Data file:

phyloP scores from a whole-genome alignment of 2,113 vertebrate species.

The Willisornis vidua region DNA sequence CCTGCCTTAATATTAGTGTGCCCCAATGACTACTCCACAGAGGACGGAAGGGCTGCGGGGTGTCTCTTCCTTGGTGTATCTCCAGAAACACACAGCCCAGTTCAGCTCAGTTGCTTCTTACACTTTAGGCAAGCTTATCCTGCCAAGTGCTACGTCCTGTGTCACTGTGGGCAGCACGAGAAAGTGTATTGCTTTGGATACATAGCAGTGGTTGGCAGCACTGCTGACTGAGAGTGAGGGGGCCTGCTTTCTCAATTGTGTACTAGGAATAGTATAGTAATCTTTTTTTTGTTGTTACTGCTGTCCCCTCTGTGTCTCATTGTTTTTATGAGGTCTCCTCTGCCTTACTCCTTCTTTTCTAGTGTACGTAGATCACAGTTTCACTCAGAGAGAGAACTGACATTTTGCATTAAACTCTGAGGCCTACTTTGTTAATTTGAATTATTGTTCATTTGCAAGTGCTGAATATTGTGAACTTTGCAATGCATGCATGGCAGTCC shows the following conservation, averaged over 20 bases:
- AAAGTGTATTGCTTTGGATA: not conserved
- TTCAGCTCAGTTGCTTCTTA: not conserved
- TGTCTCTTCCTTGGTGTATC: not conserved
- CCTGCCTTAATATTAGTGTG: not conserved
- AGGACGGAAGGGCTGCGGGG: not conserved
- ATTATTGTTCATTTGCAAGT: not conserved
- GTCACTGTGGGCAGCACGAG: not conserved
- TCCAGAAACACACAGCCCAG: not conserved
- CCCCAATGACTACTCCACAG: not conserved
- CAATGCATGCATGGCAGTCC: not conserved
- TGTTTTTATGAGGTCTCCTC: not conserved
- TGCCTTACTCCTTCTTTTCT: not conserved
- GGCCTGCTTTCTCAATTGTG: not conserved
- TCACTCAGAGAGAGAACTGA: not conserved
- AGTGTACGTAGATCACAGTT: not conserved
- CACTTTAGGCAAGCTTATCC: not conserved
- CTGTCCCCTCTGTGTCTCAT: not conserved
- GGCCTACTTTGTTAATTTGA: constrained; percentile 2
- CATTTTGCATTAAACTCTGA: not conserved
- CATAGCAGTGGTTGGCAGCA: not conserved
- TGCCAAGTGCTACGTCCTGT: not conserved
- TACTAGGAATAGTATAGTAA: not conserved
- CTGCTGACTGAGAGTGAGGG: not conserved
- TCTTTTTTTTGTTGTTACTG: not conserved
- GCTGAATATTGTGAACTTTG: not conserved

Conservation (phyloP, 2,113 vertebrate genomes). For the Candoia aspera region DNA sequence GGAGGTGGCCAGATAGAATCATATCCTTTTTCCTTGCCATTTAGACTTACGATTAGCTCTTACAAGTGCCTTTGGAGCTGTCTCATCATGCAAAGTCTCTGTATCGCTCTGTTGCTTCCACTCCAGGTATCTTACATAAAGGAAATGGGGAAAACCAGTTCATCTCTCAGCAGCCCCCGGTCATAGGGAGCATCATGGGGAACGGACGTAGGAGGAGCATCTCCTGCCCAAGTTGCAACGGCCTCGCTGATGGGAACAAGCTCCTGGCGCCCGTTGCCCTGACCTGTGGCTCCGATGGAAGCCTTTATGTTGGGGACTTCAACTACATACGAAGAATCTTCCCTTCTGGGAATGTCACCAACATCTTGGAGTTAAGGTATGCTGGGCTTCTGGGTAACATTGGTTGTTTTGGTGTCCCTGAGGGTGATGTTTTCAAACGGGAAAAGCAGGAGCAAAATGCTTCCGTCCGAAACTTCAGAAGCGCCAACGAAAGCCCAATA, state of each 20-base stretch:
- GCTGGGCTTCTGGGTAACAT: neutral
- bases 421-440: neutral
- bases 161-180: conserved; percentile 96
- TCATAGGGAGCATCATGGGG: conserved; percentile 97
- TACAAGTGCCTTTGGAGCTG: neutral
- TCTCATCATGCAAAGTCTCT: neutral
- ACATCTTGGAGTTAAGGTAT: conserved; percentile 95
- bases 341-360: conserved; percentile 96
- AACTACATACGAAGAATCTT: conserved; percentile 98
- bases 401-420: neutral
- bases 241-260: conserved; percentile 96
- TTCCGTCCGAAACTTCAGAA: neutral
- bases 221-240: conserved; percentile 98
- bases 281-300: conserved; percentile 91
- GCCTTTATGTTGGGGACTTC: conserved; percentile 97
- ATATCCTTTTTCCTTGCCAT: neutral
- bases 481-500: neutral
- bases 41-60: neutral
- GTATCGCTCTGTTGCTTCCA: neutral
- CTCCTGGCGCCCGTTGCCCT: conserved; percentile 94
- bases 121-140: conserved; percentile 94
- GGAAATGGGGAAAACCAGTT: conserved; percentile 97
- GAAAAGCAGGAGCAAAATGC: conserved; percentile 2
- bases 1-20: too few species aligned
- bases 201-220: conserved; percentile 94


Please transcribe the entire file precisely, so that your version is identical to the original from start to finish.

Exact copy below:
phyloP scores from a whole-genome alignment of 2,113 vertebrate species.

The Willisornis vidua region DNA sequence CCTGCCTTAATATTAGTGTGCCCCAATGACTACTCCACAGAGGACGGAAGGGCTGCGGGGTGTCTCTTCCTTGGTGTATCTCCAGAAACACACAGCCCAGTTCAGCTCAGTTGCTTCTTACACTTTAGGCAAGCTTATCCTGCCAAGTGCTACGTCCTGTGTCACTGTGGGCAGCACGAGAAAGTGTATTGCTTTGGATACATAGCAGTGGTTGGCAGCACTGCTGACTGAGAGTGAGGGGGCCTGCTTTCTCAATTGTGTACTAGGAATAGTATAGTAATCTTTTTTTTGTTGTTACTGCTGTCCCCTCTGTGTCTCATTGTTTTTATGAGGTCTCCTCTGCCTTACTCCTTCTTTTCTAGTGTACGTAGATCACAGTTTCACTCAGAGAGAGAACTGACATTTTGCATTAAACTCTGAGGCCTACTTTGTTAATTTGAATTATTGTTCATTTGCAAGTGCTGAATATTGTGAACTTTGCAATGCATGCATGGCAGTCC shows the following conservation, averaged over 20 bases:
- AAAGTGTATTGCTTTGGATA: not conserved
- TTCAGCTCAGTTGCTTCTTA: not conserved
- TGTCTCTTCCTTGGTGTATC: not conserved
- CCTGCCTTAATATTAGTGTG: not conserved
- AGGACGGAAGGGCTGCGGGG: not conserved
- ATTATTGTTCATTTGCAAGT: not conserved
- GTCACTGTGGGCAGCACGAG: not conserved
- TCCAGAAACACACAGCCCAG: not conserved
- CCCCAATGACTACTCCACAG: not conserved
- CAATGCATGCATGGCAGTCC: not conserved
- TGTTTTTATGAGGTCTCCTC: not conserved
- TGCCTTACTCCTTCTTTTCT: not conserved
- GGCCTGCTTTCTCAATTGTG: not conserved
- TCACTCAGAGAGAGAACTGA: not conserved
- AGTGTACGTAGATCACAGTT: not conserved
- CACTTTAGGCAAGCTTATCC: not conserved
- CTGTCCCCTCTGTGTCTCAT: not conserved
- GGCCTACTTTGTTAATTTGA: constrained; percentile 2
- CATTTTGCATTAAACTCTGA: not conserved
- CATAGCAGTGGTTGGCAGCA: not conserved
- TGCCAAGTGCTACGTCCTGT: not conserved
- TACTAGGAATAGTATAGTAA: not conserved
- CTGCTGACTGAGAGTGAGGG: not conserved
- TCTTTTTTTTGTTGTTACTG: not conserved
- GCTGAATATTGTGAACTTTG: not conserved

Conservation (phyloP, 2,113 vertebrate genomes). For the Candoia aspera region DNA sequence GGAGGTGGCCAGATAGAATCATATCCTTTTTCCTTGCCATTTAGACTTACGATTAGCTCTTACAAGTGCCTTTGGAGCTGTCTCATCATGCAAAGTCTCTGTATCGCTCTGTTGCTTCCACTCCAGGTATCTTACATAAAGGAAATGGGGAAAACCAGTTCATCTCTCAGCAGCCCCCGGTCATAGGGAGCATCATGGGGAACGGACGTAGGAGGAGCATCTCCTGCCCAAGTTGCAACGGCCTCGCTGATGGGAACAAGCTCCTGGCGCCCGTTGCCCTGACCTGTGGCTCCGATGGAAGCCTTTATGTTGGGGACTTCAACTACATACGAAGAATCTTCCCTTCTGGGAATGTCACCAACATCTTGGAGTTAAGGTATGCTGGGCTTCTGGGTAACATTGGTTGTTTTGGTGTCCCTGAGGGTGATGTTTTCAAACGGGAAAAGCAGGAGCAAAATGCTTCCGTCCGAAACTTCAGAAGCGCCAACGAAAGCCCAATA, state of each 20-base stretch:
- GCTGGGCTTCTGGGTAACAT: neutral
- bases 421-440: neutral
- bases 161-180: conserved; percentile 96
- TCATAGGGAGCATCATGGGG: conserved; percentile 97
- TACAAGTGCCTTTGGAGCTG: neutral
- TCTCATCATGCAAAGTCTCT: neutral
- ACATCTTGGAGTTAAGGTAT: conserved; percentile 95
- bases 341-360: conserved; percentile 96
- AACTACATACGAAGAATCTT: conserved; percentile 98
- bases 401-420: neutral
- bases 241-260: conserved; percentile 96
- TTCCGTCCGAAACTTCAGAA: neutral
- bases 221-240: conserved; percentile 98
- bases 281-300: conserved; percentile 91
- GCCTTTATGTTGGGGACTTC: conserved; percentile 97
- ATATCCTTTTTCCTTGCCAT: neutral
- bases 481-500: neutral
- bases 41-60: neutral
- GTATCGCTCTGTTGCTTCCA: neutral
- CTCCTGGCGCCCGTTGCCCT: conserved; percentile 94
- bases 121-140: conserved; percentile 94
- GGAAATGGGGAAAACCAGTT: conserved; percentile 97
- GAAAAGCAGGAGCAAAATGC: conserved; percentile 2
- bases 1-20: too few species aligned
- bases 201-220: conserved; percentile 94